Terra Luna stablecoin collapse explained: Is this the 2008 financial crash moment of cryptocurrency?

·5-min read
Terra Luna stablecoin collapse explained: Is this the 2008 financial crash moment of cryptocurrency?

So-called stablecoins are sending shockwaves through the cryptocurrency markets, wiping billions off their value, causing liquid cryptos such as Bitcoin to crash and people to lose their savings.

The two main stablecoins from the crypto project Terra have gone into free fall with some calling the incident a Ponzi scheme akin to collapse of Lehman Brothers which precipitated the 2008 financial crisis.

Stablecoins claim to be a relatively safe haven in the highly volatile crypto market. They are meant to be tied to a fiat currency and usually maintain a 1-to-1 peg with the US dollar. But recent events have proven that they are just as volatile as other cryptocurrencies.

The stablecoin TerraUSD, or UST, crashed almost completely at one point on Thursday and lost its $1 peg (€0.96) to the dollar, tanking to a low as $0.26.

Terra was ranked among the 10 most valuable cryptocurrencies and peaked at almost $120 (€115.28) last month.

Meanwhile, TerraUSD’s sister token Luna fell by more than 97 per cent on Wednesday, dropping below $0.22. By Friday, Luna collapsed to nearly $0.

How did the crash happen?

UST, created by Terraform Labs, is an algorithmic stablecoin, which means that instead of having cash and other assets held in a reserve to back its token, it uses a complex mix of code and Luna to stabilise the process.

Crypto is full of gullible people who are sure there's a lot of money in Ponzinomics and they will get rich even though those other fools will lose their money.

“The idea of an algorithmic stablecoin is instead of having a backing reserve you have a sort of messy, a lower quality banking reserve. It's a way to claim that you're building a stable thing out of unstable things,” said David Gerard, the author of the book Attack of the 50 Foot Blockchain.

“Luna was supposedly a governance token, which is a way to pretend that made up Ponzi money is not made up Ponzi money,” he told Euronews Next.

Things were made even more complicated after Terra’s creator Do Kwon purchased $3.5 billion (€3.3 billion) worth of Bitcoin to support UST in the event of a crisis.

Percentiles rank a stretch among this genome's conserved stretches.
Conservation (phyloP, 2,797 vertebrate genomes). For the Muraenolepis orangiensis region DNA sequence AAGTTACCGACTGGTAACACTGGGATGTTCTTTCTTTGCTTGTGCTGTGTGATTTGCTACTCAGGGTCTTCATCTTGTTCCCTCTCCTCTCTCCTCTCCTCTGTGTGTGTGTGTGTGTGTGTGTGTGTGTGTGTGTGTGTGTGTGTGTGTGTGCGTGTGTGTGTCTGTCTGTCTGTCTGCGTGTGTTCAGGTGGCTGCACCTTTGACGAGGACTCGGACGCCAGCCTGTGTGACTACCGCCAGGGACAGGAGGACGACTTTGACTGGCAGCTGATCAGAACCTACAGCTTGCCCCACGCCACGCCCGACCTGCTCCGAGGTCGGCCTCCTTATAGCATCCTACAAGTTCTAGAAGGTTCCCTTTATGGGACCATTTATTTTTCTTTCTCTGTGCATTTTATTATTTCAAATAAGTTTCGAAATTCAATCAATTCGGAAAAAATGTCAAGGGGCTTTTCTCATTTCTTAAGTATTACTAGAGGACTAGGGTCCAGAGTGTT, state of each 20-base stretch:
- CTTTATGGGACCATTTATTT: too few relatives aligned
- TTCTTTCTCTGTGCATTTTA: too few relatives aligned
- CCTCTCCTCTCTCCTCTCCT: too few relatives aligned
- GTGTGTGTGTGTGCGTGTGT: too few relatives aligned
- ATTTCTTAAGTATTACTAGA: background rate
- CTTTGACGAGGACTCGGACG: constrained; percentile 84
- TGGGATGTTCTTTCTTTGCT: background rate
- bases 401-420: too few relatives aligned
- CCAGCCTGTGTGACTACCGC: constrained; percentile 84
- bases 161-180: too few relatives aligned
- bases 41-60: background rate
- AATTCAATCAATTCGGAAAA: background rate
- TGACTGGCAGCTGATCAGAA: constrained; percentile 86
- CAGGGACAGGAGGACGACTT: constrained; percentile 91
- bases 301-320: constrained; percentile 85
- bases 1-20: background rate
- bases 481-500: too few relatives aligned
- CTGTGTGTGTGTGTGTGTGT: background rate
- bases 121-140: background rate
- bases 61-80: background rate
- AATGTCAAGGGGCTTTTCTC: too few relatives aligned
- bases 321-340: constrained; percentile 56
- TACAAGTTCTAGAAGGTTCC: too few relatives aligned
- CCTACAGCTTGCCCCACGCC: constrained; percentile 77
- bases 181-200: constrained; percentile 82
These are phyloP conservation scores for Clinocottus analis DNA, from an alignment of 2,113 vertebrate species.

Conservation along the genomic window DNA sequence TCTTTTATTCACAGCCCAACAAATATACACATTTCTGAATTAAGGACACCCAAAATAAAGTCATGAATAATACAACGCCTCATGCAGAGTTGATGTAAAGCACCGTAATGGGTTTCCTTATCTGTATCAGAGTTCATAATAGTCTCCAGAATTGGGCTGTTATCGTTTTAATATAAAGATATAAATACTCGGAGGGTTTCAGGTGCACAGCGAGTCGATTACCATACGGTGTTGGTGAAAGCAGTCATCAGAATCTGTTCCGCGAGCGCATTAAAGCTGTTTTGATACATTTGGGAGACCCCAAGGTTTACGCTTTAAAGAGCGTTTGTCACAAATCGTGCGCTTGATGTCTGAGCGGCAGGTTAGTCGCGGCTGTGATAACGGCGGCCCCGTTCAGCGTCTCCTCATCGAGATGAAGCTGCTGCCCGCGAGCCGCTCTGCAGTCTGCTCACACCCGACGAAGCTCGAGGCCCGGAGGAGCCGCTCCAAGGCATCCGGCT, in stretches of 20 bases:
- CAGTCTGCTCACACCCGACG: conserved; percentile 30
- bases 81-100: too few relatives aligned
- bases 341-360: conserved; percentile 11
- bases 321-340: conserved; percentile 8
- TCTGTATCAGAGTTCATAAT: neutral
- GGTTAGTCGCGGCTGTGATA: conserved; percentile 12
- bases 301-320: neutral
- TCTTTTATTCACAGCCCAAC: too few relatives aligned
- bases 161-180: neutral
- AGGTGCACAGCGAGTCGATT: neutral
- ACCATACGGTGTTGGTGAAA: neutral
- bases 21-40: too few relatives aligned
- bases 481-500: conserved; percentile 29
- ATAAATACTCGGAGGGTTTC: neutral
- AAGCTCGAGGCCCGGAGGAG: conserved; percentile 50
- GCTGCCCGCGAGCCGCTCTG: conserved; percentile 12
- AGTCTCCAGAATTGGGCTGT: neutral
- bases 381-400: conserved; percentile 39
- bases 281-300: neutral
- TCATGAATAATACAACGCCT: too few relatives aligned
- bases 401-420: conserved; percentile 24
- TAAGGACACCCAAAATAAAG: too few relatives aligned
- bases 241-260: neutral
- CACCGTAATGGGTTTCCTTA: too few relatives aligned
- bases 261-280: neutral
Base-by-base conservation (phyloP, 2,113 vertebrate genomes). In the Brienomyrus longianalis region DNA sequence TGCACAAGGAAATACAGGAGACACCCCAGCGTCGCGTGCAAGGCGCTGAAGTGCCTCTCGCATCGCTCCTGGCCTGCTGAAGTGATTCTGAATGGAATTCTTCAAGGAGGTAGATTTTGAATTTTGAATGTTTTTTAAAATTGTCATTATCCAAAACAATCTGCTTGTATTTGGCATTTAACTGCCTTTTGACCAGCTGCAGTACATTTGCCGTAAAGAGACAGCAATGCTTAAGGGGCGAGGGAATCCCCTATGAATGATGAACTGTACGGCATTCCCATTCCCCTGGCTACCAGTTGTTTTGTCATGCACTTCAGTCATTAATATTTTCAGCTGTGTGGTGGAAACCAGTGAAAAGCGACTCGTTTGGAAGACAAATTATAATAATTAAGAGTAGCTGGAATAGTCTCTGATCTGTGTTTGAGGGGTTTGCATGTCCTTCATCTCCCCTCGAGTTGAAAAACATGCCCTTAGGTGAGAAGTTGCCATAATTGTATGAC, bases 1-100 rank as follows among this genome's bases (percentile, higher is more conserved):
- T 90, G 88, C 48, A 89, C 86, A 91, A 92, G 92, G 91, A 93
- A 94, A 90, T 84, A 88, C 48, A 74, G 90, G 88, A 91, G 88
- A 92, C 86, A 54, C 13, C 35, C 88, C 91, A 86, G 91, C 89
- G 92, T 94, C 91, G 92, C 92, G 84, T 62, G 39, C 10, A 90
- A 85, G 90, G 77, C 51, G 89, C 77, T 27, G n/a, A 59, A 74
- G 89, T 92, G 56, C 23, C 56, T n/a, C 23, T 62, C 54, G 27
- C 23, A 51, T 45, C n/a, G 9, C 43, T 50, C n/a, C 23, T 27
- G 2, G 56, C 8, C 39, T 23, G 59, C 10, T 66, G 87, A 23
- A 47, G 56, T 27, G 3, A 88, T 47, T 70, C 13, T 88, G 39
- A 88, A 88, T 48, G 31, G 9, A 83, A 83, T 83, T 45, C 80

Kwon’s Luna Foundation Guard then said in a tweet it had withdrawn 37,000 Bitcoins - worth more than $1 billion (€962,000,000) at current prices - to lend out.

The company said “very little” of the borrowed Bitcoins have been spent, but it is “currently being used to buy” UST. Many worry that the Luna Foundation Guard will sell a large part of its Bitcoin to support UST.

“I think the compelling aspect of this story is they did a small 2008 financial crisis themselves,” said Gerard.

“In the 2000s, when money was great, people had so much money, they couldn't even invest it fast enough. They said what's safer than real estate? Real estate doesn't go down. So let's bet on mortgages and loans based on mortgages. And so you had equivalents backed by a derivative of the price of that house,” he added.

The key thing about the US story, apart from the fact they did a small 2008... is that everyone knew this was nonsense.

House prices of course did come down and then all these safe dollar equivalents collapsed with them and then everyone depending on those collapsed.

Gerard said this is much the same as what happened with Terra.

“It was based on nonsense and had Bitcoin effective at the bottom and they actually crashed the price of Bitcoin and that crashed all the other cryptos because they're all correlated,” he said.

“So they did a small 2008. Change of leverage, overleveraged, collapsed and took the real asset with them”.

Is more regulation needed?

But the Terra saga has not just knocked the price of Bitcoin and Ether but also the world’s largest stablecoin, Tether which sank as low as $0.98 on Thursday and again is meant to have a $1 peg.

There are also concerns about if Tether also has enough assets to support its intended $1 peg. The company had said all its tokens were backed by dollars held in a reserve.

But after a settlement with the New York attorney general last year, it was revealed that Tether relied on a range of assets including commercial paper, a form of unsecured debt, to back its token.

With much doubt over how stablecoins are backed, it is likely regulation will come fast.

US Treasury Secretary Janet Yellen pointed out the TerraUSD as evidence of the potential threat to financial stability from unregulated cryptocurrency markets during a Senate Banking Committee hearing on Tuesday.

"A stablecoin known as TerraUSD experienced a run and declined in value," Yellen said.

"I think that simply illustrates that this is a rapidly growing product and that there are risks to financial stability and we need a framework that’s appropriate".

'I lost all my life savings'

But regulation is too late for the many that may have lost their life savings in this latest saga. Many users on Reddit shared their stories.

"I lost all my life savings," one member of the r/TerraLuna sub-Reddit wrote.

"I lost over $450,000 [€433,000], I cannot pay the bank," another user of the forum posted. Moderators of the Reddit page posted a national helpline forum at the top of the thread.

"The key thing about the US story, apart from the fact they did a small 2008 and it really wasn't a small quantity, is that everyone knew this was nonsense," said Gerard.

"It was obviously nonsense. But crypto is full of gullible people who are sure there's a lot of money in Ponzinomics and they will get rich even though those other fools will lose their money".

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